Crypto crimes cost South Korea $2.3 billion since July 2018

Crypto crimes cost South Korea $2.3B since July 2017

On July 21, South Korea’s Justice Ministry issued a report that found that cryptocurrency-related crimes have resulted in an estimated KRW2.69 trillion ($2.28 billion) lost over the last 24 months. This has led to a large amount of financial damage in the country, including creating a lack of trust with crypto assets and exchange providers.

Loss has primarily occurred through fraud or other types of cryptocurrency scams. The ministry reported that there have been 132 criminals who have been arrested and detained for cryptocurrency-related crimes, with another 288 who have been held in jail or prison-related to these types of crimes.

This type of criminal activity has caused a serious lack of confidence within the country. Where South Korea was at one time had one of the most fervent customer bases in the world, now that fever pitch has fallen off sharply as these types of crimes have led many to doubt the security of the digital assets and the exchanges that service them.

As of May of this year, there are currently 205 cryptocurrency exchanges operating in South Korea, but the amount of activity and trades have dropped off sharply since January.

To try to boost consumer confidence, Justice Minister Park Sang-Kim has ordered that extreme measures be taken to stop these cryptocurrency criminals. However, a lack of regulation on cryptocurrency exchanges has led to an increasing number of anonymous or opaque accounts being created. This is outlawed by South Korean law, but the lack of regulation makes enforcement of the laws difficult at best.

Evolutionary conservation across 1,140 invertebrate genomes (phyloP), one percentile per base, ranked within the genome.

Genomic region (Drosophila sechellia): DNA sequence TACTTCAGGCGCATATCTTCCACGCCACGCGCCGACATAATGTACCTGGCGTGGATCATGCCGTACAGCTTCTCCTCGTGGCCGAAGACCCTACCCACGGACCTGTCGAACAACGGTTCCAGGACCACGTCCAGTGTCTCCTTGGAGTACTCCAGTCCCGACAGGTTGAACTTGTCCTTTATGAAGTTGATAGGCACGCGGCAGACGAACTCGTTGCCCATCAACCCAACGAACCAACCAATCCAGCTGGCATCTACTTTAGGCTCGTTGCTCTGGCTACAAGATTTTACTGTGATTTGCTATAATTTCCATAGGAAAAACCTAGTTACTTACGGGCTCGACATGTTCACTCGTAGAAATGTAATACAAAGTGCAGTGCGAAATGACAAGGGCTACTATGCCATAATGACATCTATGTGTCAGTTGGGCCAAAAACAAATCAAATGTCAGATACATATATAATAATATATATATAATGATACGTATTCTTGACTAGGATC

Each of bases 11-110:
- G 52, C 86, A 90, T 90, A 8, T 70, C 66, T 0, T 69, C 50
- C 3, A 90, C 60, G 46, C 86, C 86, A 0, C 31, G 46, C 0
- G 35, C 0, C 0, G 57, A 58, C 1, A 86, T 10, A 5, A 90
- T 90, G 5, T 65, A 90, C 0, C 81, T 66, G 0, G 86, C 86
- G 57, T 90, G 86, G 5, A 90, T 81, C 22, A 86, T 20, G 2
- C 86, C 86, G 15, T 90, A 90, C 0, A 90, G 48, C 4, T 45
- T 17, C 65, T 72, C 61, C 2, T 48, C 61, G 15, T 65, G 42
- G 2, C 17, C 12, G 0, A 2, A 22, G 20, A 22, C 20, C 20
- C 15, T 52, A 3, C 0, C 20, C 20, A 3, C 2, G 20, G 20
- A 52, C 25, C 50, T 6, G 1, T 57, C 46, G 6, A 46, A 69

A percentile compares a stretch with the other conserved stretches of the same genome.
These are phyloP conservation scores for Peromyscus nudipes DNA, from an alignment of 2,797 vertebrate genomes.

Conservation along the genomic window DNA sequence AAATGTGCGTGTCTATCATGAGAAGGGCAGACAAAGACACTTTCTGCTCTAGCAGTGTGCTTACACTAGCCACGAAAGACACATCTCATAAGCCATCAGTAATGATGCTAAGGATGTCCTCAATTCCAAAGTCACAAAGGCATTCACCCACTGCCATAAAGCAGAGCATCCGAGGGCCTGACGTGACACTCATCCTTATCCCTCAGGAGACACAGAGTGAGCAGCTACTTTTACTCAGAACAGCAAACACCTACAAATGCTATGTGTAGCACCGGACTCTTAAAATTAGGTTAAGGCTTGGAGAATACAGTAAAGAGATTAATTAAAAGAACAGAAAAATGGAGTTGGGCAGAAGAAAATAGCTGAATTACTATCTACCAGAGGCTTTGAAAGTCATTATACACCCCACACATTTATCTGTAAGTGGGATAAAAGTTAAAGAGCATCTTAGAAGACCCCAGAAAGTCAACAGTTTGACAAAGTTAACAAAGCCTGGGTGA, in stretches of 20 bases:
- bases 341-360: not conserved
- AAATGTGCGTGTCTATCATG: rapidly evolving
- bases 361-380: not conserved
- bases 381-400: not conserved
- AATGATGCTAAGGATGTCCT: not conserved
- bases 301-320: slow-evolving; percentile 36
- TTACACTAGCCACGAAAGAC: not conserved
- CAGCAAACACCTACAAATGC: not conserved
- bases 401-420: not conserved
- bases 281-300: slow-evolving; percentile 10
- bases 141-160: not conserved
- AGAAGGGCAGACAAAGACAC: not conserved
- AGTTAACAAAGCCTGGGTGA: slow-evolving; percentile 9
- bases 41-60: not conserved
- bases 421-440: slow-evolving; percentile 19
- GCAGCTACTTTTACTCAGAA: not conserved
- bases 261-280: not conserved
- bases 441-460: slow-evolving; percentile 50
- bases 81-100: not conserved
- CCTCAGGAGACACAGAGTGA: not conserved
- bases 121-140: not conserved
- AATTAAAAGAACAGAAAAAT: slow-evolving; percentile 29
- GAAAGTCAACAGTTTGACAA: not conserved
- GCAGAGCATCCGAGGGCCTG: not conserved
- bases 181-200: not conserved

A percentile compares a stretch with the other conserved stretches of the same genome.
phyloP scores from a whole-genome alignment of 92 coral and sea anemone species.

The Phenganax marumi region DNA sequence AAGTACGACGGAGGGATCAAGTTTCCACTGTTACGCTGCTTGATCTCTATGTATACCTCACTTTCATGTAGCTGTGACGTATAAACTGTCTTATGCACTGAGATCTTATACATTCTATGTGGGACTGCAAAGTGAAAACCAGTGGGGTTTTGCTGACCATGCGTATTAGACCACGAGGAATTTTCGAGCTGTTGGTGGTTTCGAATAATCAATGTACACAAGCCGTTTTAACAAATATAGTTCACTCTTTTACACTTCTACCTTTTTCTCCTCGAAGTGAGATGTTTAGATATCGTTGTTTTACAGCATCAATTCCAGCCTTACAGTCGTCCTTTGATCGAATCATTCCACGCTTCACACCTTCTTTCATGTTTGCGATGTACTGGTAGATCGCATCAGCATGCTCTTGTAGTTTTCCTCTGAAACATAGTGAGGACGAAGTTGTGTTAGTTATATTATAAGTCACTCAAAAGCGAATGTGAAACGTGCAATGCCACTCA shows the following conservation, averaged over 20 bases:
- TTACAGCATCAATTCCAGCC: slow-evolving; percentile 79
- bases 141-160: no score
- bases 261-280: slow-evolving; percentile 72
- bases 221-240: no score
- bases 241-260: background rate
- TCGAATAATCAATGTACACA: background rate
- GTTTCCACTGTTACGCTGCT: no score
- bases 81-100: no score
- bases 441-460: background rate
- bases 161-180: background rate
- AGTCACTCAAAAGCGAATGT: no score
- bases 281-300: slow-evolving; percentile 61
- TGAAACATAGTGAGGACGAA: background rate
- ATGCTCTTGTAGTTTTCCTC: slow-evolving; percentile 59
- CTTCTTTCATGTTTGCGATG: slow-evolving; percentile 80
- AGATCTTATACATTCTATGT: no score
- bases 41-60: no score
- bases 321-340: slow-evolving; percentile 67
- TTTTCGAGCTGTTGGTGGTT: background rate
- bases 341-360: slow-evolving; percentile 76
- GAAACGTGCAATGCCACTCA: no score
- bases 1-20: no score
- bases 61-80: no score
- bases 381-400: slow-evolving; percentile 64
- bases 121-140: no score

Earlier this month, Shinhan Bank, one of the largest financial institutions within the country, declared their intention to monitor cryptocurrency exchanges while at the same time demanding stricter regulation be implemented.

At the time, a spokesman for the bank explained, “We have set up a comprehensive plan for the elimination of telecommunication and financial fraud… We will continue to implement preventive measures so that customers will not be harmed in the future.”

Yet, even this move does not seem to have had the desired effect. It appears that until the regulation is implemented on these exchanges, that the potential for fraud is too great in the minds of many potential customers and investors. This will likely lead to a continual decline in confidence, meaning that the fever by investors once permeated the country may be a thing of the past.

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